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People Paying Less Tax Than Thought – ACOSS


Tuesday, 27th January 2015 at 11:07 am
Xavier Smerdon, Journalist
A new report by Australia’s peak welfare organisation has found that people are paying less tax than they think.

Tuesday, 27th January 2015
at 11:07 am
Xavier Smerdon, Journalist


1 Comments


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People Paying Less Tax Than Thought – ACOSS
Tuesday, 27th January 2015 at 11:07 am

A new report by Australia’s peak welfare organisation has found that people are paying less tax than they think.

The Tax: Are we paying our fair share? report, released by the Australian Council of Social Service (ACOSS) examined how fair Australia’s tax system is currently.

It found that the lowest income earning household pays an average of three per cent of their income compared with 20 per cent for the highest earners.

Last week Federal Treasurer Joe Hockey told media that Australians were paying nearly half their income in tax, much higher than the figures shown in the ACOSS report.

However, the taxes with no tax-free threshold such as the consumption and other indirect taxes have been found to be regressive given that they do not tax the portion of income that is saved, and high income earners save more.

Other ‘indirect’ taxes such as Payroll Tax, Stamp Duties, and Fuel Excise, which are largely passed on to consumers, raise more revenue overall than the GST and together, were found to have a greater overall impact on household expenses.

“The combined effect of income and consumption taxes – including income tax, GST and other indirect taxes – when added together is not as progressive as often believed,” the report said.

ACOSS says the report is the first in a series addressing some of the key questions about the direction that tax reform in Australia should take.

“Australia has begun a new discussion about the case for tax reform in Australia and it appears there is broad agreement that there is a real case for reform,” ACOSS said.

“The main purposes of the tax system is to raise the revenue Governments need in an equitable way to provide services, benefits and infrastructure the community needs, including to strengthen business investment and growth.

“There are several important principles that should drive reform, one of which is the principle of equity of ‘fairness’. Fairness or equity should be a key measure against which any tax system is assessed.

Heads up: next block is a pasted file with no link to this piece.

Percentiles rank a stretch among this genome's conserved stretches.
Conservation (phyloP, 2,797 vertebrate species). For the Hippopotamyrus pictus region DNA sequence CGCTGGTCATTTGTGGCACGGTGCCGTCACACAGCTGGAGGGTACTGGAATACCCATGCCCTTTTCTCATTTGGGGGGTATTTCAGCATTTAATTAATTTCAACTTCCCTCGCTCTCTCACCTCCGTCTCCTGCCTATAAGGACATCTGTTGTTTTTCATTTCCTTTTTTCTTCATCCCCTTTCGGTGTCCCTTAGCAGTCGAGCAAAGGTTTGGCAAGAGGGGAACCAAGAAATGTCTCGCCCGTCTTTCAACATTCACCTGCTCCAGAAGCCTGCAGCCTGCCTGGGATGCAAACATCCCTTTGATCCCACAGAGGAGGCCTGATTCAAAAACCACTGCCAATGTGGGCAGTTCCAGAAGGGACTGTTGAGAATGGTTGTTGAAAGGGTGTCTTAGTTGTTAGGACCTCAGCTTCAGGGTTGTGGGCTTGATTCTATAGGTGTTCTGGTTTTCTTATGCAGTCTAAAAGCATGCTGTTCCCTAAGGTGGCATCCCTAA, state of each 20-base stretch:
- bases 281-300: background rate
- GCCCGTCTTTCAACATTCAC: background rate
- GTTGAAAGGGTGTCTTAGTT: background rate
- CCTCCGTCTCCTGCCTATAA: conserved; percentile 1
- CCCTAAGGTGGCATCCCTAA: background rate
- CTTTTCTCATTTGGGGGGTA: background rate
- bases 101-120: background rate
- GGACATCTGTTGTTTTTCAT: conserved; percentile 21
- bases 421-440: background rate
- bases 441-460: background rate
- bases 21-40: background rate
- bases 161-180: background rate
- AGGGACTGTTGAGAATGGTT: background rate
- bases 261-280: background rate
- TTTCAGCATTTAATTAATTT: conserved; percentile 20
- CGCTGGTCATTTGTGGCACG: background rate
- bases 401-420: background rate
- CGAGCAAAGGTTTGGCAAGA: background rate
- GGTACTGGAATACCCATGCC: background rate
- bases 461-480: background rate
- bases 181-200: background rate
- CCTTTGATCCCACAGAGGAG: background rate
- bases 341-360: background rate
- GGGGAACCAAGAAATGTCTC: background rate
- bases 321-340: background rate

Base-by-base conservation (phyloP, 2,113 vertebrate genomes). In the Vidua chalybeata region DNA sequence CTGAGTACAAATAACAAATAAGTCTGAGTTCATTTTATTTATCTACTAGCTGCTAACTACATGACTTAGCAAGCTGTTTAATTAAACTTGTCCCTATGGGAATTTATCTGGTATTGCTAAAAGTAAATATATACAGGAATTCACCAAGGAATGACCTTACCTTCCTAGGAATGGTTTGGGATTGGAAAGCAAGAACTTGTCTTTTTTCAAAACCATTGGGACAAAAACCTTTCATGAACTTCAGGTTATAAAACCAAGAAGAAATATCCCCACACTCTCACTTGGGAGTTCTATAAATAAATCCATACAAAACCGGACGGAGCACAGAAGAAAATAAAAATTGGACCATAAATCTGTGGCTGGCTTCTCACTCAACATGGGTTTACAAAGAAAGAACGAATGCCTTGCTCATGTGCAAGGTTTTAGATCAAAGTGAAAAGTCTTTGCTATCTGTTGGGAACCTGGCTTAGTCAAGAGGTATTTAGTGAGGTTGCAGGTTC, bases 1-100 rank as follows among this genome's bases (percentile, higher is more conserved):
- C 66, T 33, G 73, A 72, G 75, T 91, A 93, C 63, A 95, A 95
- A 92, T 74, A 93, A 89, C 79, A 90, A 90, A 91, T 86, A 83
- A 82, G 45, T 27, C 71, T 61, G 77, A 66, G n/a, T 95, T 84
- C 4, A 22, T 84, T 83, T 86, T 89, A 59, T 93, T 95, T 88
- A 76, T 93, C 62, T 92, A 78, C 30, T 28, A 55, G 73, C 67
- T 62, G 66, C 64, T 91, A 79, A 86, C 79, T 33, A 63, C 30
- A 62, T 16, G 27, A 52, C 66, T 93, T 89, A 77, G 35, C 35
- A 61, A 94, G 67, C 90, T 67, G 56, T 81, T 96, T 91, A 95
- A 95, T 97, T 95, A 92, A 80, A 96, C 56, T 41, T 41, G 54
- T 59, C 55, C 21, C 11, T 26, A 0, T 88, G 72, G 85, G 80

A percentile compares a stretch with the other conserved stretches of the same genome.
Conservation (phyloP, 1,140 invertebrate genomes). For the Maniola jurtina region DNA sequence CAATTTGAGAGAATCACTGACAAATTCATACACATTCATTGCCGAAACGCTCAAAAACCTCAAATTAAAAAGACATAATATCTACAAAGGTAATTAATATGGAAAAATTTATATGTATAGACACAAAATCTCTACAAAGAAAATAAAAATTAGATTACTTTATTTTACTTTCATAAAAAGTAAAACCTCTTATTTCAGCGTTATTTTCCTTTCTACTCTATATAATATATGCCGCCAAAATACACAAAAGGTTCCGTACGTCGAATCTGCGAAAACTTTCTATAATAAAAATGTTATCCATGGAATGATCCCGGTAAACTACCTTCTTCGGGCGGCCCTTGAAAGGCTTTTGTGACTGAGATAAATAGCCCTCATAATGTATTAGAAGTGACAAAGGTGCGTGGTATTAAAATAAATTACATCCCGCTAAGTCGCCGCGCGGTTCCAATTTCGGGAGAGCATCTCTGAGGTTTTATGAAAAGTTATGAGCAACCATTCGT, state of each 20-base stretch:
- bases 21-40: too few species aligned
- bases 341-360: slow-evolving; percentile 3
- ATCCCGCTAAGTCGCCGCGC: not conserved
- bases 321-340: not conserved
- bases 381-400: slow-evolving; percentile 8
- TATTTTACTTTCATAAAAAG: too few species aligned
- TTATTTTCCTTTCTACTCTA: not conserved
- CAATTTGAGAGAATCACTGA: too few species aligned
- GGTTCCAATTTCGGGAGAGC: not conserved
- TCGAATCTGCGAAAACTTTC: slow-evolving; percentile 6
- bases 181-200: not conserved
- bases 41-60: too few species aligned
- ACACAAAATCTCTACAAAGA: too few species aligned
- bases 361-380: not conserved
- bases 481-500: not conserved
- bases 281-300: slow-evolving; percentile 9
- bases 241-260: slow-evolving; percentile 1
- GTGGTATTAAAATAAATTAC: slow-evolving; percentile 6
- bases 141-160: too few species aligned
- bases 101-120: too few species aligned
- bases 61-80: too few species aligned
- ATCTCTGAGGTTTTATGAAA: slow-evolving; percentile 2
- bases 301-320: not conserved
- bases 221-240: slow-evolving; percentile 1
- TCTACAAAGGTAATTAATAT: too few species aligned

“The Australian public has a keen sense of fairness, as demonstrated by the strong rejection of the recent Federal Budget, which failed the fairness test in a number of important respects,” the report said.

“This paper focusses on fairness of our current personal income and consumption tax systems, which are two parts of the system which impact on the broadest segment of the Australian community.

“If we are to get consensus on reform, it is important that we have a sound understanding of how the tax system operates now,” it says.

Download the full report here.


Xavier Smerdon  |  Journalist |  @XavierSmerdon

Xavier Smerdon is a journalist specialising in the Not for Profit sector. He writes breaking and investigative news articles.

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One Comment

  • David Maywald David Maywald says:

    The report is completely flawed in it's calculation of tax rates, since it has distorted the denominator. ACOSS has bundled together income tax, GST & other taxes into the numerator – which is fair enough. But then they divide total taxes by a measure of gross income, which excludes many government benefits… Households in the lowest income quintile get 16% of their disposable income from private sources, 41% from government cash benefits, and 43% from government transfers for health/education/other social services. The average household in the lowest income quintile is getting over $46,000 of government handouts and services every year… These figures are sourced from page 28 of ABS 6537 "Government Benefits, Taxes and Household Income". Using a more meaningful denominator (disposable income after government transfers), gives the following tax burden by quintile: – lowest pay 10.0% average tax rate – second pay 14.4% – third pay 19.9% – fourth pay 25.4% – highest pay 32.7% in total taxes… which shows a steadily rising & progressive tax system This more closely aligns with the ATO's Taxation Statistics, which show that almost two-thirds of income tax is paid by less than 10% of the Australian population. ABS 6537 also provides the data showing that more than half of households are getting back more from the government than they pay in taxes…. The Australian government is already relying too much on a small number of people to pay the bills – income & consumption tax need to be broadened, and more savings found in taxpayer-funded expenses. Back in July-2012 the super contribution tax was doubled for high income earners (from 15% to 30%), at the same time as the tax free threshold was tripled (massively benefiting low to middle income earners). Since July-2014 the top marginal tax rate has been 49% after all levies are paid… Income inequality has been falling in Australia for half a dozen years (ABS 6523). Robin Hood has been working overtime in Australia for years!!!

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